As part of some talks I did for the recent NCC Con, I started looking at the gVisor project from Google (nothing like having to write a presentation to provide motivation!).

Introduction

gVisor is an alternate Container runtime which replaces runc in the Docker stack with their runsc component. It takes an interesting approach to container isolation which promises good performance and enhanced isolation over the base Docker experience. Google have implemented a number of Linux syscalls in Go, so that the process running in the container doesn’t directly need to communicate with the underlying Linux Kernel. They have some more details on this on the gVisor homepage

Setup

The installation process is pretty straightforward, with a single binary to place on your Docker Engine host and then a quick modification to /etc/docker/daemon.json to make the alternate runtime available.

Usage

After that you can start containers with the --runtime=runsc switch and they’ll make use it. Notably it’s perfectly possible to run some containers on a host with standard Docker and others with gVisor at the same time.

Notes

Once you get up and running with a gVisor container, there’s a number of interesting things to note (well if you’re interested in how container runtimes work anyway).

First up the kernel version. Generally with Linux containers, the kernel version inside a container is the same as outside as the container makes use of the same underlying kernel when it’s operating. However as gVisor is intercepting syscalls before they can get to the underlying Linux kernel, we see things slightly differently when it’s in use.

If you run uname -a when running a gVisor container you get

Linux 903108eb81ab 3.11.10 #1 SMP Fri Nov 29 10:47:50 PST 2013 x86_64 Linux

On the same host running without gVisor I get

Linux 835730d3b41c 4.15.0-23-generic #25-Ubuntu SMP Wed May 23 18:02:16 UTC 2018 x86_64 Linux

which is the same as my underlying host (as expected). This could be useful for fingerprinting the runtime in use as I’d expect that all containers running a given gVisor version will return the same info. from uname regardless of the underlying system.

Another place you’ll see a difference is in /proc . The gVisor project is working on exposing various pieces of informatio in proc (more information here) but at the moment there’s a lot less info. here than you would find normally in a Docker container (which has positives and negatives). As a quick metric ls -laR in /proc produces 304 entries in a gVisor container against 4700 in a standard Docker one.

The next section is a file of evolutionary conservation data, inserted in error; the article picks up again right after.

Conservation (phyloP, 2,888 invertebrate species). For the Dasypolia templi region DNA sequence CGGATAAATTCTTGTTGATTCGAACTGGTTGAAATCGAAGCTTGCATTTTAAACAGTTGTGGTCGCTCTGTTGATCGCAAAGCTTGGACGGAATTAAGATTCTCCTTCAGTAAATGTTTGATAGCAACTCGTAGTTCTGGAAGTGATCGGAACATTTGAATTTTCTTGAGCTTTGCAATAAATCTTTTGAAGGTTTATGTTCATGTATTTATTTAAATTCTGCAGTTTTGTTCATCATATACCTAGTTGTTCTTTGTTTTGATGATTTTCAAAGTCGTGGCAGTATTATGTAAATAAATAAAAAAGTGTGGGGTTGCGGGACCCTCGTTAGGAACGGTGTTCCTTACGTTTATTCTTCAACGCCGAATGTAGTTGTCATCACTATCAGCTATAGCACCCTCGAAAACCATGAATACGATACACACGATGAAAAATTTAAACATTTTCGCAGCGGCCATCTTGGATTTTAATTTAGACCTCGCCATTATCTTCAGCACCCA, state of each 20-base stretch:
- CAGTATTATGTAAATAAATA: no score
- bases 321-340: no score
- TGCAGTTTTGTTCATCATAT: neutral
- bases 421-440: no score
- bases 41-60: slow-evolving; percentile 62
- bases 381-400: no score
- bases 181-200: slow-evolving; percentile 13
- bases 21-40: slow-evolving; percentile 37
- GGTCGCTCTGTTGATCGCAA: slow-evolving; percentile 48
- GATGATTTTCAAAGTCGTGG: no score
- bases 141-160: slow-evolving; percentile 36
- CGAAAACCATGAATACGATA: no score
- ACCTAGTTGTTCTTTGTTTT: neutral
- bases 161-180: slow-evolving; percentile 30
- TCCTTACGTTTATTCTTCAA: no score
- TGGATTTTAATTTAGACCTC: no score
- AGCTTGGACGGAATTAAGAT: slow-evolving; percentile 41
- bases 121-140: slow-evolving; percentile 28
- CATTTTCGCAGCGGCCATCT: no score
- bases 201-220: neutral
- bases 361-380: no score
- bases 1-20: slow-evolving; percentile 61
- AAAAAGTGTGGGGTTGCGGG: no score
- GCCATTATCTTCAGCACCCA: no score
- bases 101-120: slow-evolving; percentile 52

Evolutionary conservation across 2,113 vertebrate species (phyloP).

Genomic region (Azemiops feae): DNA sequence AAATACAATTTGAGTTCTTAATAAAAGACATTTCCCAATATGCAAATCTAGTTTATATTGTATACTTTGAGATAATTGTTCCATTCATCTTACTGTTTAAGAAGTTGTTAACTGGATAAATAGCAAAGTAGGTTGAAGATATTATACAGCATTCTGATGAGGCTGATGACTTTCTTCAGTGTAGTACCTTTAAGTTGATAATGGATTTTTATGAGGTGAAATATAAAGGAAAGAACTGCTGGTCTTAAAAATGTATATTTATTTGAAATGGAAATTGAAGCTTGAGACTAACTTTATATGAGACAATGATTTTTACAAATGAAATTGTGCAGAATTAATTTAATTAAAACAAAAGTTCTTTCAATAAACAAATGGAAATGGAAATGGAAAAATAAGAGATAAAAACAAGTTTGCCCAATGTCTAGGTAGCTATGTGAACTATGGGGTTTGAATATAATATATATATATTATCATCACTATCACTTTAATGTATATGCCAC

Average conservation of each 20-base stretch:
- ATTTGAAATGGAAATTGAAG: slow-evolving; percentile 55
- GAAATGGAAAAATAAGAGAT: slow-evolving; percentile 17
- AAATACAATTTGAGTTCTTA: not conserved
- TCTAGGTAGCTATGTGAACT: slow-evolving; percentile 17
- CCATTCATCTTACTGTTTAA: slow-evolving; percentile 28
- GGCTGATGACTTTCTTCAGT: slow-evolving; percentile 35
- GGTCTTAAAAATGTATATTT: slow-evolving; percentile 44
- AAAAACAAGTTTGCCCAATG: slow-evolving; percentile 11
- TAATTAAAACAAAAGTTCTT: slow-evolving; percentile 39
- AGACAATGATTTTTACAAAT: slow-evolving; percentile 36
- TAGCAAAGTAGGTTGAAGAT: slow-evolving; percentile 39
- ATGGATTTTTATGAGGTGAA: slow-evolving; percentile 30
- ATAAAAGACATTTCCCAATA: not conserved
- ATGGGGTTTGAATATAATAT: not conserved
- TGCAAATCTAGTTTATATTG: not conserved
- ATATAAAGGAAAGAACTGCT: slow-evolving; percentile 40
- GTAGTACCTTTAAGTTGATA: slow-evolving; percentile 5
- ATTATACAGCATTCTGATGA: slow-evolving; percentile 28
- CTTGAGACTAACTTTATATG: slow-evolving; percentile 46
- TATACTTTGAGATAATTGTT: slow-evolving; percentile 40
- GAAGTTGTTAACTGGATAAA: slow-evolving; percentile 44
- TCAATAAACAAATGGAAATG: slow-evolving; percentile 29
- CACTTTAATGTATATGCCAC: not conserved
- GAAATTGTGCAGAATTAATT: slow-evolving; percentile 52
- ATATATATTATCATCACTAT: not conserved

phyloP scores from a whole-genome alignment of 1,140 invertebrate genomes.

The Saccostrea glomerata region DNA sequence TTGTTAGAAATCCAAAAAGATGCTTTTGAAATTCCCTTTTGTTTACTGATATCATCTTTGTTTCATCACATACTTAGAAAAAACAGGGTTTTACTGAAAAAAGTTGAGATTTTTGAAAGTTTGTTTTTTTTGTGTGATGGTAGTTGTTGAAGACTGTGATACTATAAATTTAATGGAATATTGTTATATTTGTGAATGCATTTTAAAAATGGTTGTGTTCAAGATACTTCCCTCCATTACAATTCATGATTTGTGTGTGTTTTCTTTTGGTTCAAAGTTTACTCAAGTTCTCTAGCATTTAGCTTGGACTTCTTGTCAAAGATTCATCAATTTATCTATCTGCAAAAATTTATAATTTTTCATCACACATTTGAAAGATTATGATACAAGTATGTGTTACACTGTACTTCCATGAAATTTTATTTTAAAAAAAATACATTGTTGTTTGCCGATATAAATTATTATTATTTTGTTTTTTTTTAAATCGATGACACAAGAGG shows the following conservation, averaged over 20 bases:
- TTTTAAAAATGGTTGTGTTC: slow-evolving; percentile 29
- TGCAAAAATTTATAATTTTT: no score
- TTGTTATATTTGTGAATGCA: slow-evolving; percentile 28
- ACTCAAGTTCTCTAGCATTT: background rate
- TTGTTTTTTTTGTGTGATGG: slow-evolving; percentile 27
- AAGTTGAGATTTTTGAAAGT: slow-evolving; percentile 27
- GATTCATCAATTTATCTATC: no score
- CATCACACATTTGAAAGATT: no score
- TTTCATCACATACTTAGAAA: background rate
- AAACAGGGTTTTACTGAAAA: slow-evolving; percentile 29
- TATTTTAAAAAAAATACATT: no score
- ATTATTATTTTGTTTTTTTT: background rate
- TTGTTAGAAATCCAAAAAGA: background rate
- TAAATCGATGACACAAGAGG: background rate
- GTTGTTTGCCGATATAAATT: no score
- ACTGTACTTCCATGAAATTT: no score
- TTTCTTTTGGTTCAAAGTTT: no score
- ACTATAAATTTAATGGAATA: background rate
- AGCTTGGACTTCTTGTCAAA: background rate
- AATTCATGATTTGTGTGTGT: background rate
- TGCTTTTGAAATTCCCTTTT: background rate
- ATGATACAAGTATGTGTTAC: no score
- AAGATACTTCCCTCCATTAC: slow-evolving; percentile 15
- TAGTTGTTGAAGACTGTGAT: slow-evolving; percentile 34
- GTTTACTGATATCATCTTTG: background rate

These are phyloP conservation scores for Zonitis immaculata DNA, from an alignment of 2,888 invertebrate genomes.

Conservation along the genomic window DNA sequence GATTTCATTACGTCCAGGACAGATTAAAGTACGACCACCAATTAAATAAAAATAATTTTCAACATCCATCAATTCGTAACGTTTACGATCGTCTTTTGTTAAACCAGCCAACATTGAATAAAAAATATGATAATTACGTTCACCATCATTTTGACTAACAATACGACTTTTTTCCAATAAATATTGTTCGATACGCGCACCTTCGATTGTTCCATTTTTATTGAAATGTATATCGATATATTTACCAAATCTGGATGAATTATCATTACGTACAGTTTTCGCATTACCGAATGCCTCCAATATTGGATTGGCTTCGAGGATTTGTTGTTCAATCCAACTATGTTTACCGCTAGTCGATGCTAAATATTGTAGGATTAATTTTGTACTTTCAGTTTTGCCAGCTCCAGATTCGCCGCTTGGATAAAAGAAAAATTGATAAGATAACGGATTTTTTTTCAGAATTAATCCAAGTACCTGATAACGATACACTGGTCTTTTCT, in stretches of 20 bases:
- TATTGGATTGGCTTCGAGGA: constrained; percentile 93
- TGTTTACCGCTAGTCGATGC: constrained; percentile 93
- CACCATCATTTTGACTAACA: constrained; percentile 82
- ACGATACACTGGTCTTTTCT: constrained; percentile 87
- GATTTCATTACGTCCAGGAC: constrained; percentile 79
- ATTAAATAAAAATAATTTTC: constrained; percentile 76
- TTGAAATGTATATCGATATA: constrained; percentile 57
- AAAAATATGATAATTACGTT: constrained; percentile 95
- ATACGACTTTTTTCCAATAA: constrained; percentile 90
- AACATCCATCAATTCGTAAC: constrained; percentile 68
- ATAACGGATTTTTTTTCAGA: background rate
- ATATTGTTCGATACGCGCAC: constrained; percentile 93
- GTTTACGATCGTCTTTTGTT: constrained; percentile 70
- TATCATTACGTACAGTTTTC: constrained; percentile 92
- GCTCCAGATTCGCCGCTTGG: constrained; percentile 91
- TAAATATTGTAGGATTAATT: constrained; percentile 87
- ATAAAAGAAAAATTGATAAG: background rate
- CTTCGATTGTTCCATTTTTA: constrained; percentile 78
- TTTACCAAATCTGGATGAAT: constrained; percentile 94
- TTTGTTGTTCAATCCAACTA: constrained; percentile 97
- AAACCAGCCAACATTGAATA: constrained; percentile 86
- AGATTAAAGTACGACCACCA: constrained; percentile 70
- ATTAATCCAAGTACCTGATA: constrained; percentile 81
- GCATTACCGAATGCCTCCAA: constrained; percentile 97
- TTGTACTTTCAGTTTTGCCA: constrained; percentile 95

One side note from this is that as a result of this, tools like amicontained can’t necessarily get the information they need to provide info about the security of the container, as they rely on reading information from files in /proc.

Another thing worth noting at this point is that gVisor is still relatively young as a project and does have bugs. For example running ls -laR | wc -l reliably hung in an alpine:3.7 container when I was testing.

If you’re looking to tell whether containers on a host are using gVisor or runc, the following command should return the relevant information

docker inspect --format='' [container_name]

Performance

On the performance front, some very basic tests, show that there does appear to be some overhead in using gVisor, which may or may not be important to your usecase.

The test I did was to run

docker run -it alpine:3.7 /bin/ash

with gVisor and runc. If you do that and run docker stats it shows the runc container using 1.16MiB of memory and the gVisor one using 84MiB ! Also there seems to be some constant CPU usage on the gVisor container, even though it’s just running an idling ash shell with nothing else happening.


raesene

Security Geek, Penetration Testing, Docker, Ruby, Hillwalking